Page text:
From the Executive Director features news and reflections on the work of PHMC by its chief administrator.

For almost six years it has been my privilege and honor to serve as the executive director of the Pennsylvania Historical & Museum Commission (PHMC). This July I will complete my 50th year of public service as an educator, historian, museum director and preservationist. I can think of no better way to spend a life than in promoting and protecting America’s history and culture. It is very important work and it has provided me with opportunities for study, travel and personal fulfillment that most people can only imagine. I have worked daily with dedicated, thoughtful and knowledgeable professionals on an amazing variety of programs and projects. For five decades I have looked forward to each day knowing that it would be full of stimulating work, interesting company and unexpected challenges.

Nevertheless, the time has come for me to step down. In December I informed the commission of my intention to retire. PHMC Chair Nancy Moses has appointed a committee that has been hard at work since January searching for my replacement. Shortly after you read this, the appointment of a new PHMC executive director will be announced.

I suspect that it is natural upon approaching retirement to think back and reflect on your career. In my case I have directed sites and museums from Portsmouth, New Hampshire, to San Diego, California. At the National Trust for Historic Preservation I was responsible for sites as old as Acoma Pueblo, New Mexico (c. 800 AD), and as new as the Midcentury Modern houses of Frank Lloyd Wright, Philip Johnson, Mies van der Rohr and Louis Kahn. I have directed or managed four presidential sites in Tennessee, Virginia and Washington, DC. It has all been very fulfilling. But I want you to know that I consider my years at PHMC to be the most important work of my career.

PHMC is a unique and remarkable institution. It may be second only to the Smithsonian Institution in the variety and scope of its collections and services. Through the Pennsylvania State Archives, The State Museum of Pennsylvania, and the historic sites and museums on the Pennsylvania Trails of History, PHMC is truly the treasure house of Pennsylvania’s past. PHMC’s millions of  documents, artifacts, artworks, natural history specimens and archaeological objects all relate to one story: Pennsylvania’s story. It is important for all of us to remember that the treasures of Pennsylvania are also America’s treasures and that Pennsylvania’s stories are America’s stories. The Declaration of Independence, the U.S. Constitution and the Gettysburg Address are all Pennsylvania stories. The valuable relics of human endeavor in the state, from hunting and farming to industries such as iron, coal, oil and railroads, are all preserved within PHMC’s collections. PHMC also has a hand in supporting nearly every other historical institution in the state in their telling of Pennsylvania’s story through the State Historic Preservation Office and its administration of the National Register of Historic Places, the Pennsylvania Historical Marker Program, operating assistance grants and rehabilitation tax credits. It has indeed been an honor to be a small part of that effort.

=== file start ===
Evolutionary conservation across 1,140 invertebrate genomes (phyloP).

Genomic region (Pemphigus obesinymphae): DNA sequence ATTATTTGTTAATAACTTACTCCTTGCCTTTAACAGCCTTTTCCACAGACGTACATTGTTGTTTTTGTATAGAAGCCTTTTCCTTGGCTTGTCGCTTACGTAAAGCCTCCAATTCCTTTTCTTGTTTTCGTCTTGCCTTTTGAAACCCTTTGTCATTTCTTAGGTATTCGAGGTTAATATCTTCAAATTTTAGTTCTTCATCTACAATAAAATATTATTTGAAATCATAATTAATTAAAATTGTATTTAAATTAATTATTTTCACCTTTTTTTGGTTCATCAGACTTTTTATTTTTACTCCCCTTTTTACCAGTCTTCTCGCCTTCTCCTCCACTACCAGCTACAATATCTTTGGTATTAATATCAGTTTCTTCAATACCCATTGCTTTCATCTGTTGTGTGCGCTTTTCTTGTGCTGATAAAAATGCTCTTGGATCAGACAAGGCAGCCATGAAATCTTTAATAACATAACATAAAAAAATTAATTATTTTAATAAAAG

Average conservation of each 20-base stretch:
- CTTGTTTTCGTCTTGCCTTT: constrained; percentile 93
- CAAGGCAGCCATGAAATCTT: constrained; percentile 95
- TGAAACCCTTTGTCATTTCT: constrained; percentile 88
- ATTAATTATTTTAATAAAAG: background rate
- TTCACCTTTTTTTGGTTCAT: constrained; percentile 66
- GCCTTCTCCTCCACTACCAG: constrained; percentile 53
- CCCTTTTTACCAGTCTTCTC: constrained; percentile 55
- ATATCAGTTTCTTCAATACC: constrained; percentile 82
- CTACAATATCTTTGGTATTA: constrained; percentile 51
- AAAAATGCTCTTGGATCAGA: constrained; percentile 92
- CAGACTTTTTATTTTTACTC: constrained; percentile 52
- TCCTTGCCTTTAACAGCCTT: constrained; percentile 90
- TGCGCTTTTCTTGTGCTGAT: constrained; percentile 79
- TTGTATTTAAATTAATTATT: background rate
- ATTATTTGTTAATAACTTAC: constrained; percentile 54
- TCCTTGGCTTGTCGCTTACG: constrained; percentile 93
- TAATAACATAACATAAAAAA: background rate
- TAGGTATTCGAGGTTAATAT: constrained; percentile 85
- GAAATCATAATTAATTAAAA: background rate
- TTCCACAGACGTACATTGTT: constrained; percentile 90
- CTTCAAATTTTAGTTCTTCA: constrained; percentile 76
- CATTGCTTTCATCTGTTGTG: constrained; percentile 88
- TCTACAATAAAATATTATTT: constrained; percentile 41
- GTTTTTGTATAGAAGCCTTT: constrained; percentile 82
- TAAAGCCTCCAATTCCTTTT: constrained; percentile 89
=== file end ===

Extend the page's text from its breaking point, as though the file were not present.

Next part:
I would be remiss if I did not recognize the many people who contribute to this important work and have made my time at PHMC such a pleasure. I must begin with the dedicated PHMC commissioners and the two terrific chairs who served during my tenure, Andrew E. Masich of Pittsburgh and Nancy Moses of Philadelphia. I also want to recognize the many board members, volunteers and donors who support our museums, sites and programs. PHMC could not succeed without them. And finally, I want to salute and thank the dedicated, professional and hardworking staff of PHMC. State budget constraints of the past decade have severely reduced the size of PHMC staff but Pennsylvania history continues to be protected and taught through their tireless efforts. They deserve your continuing support. I will miss them all but will retire with the knowledge that the treasures of Pennsylvania remain in very good hands.

James M. Vaughan
Executive Director, PHMC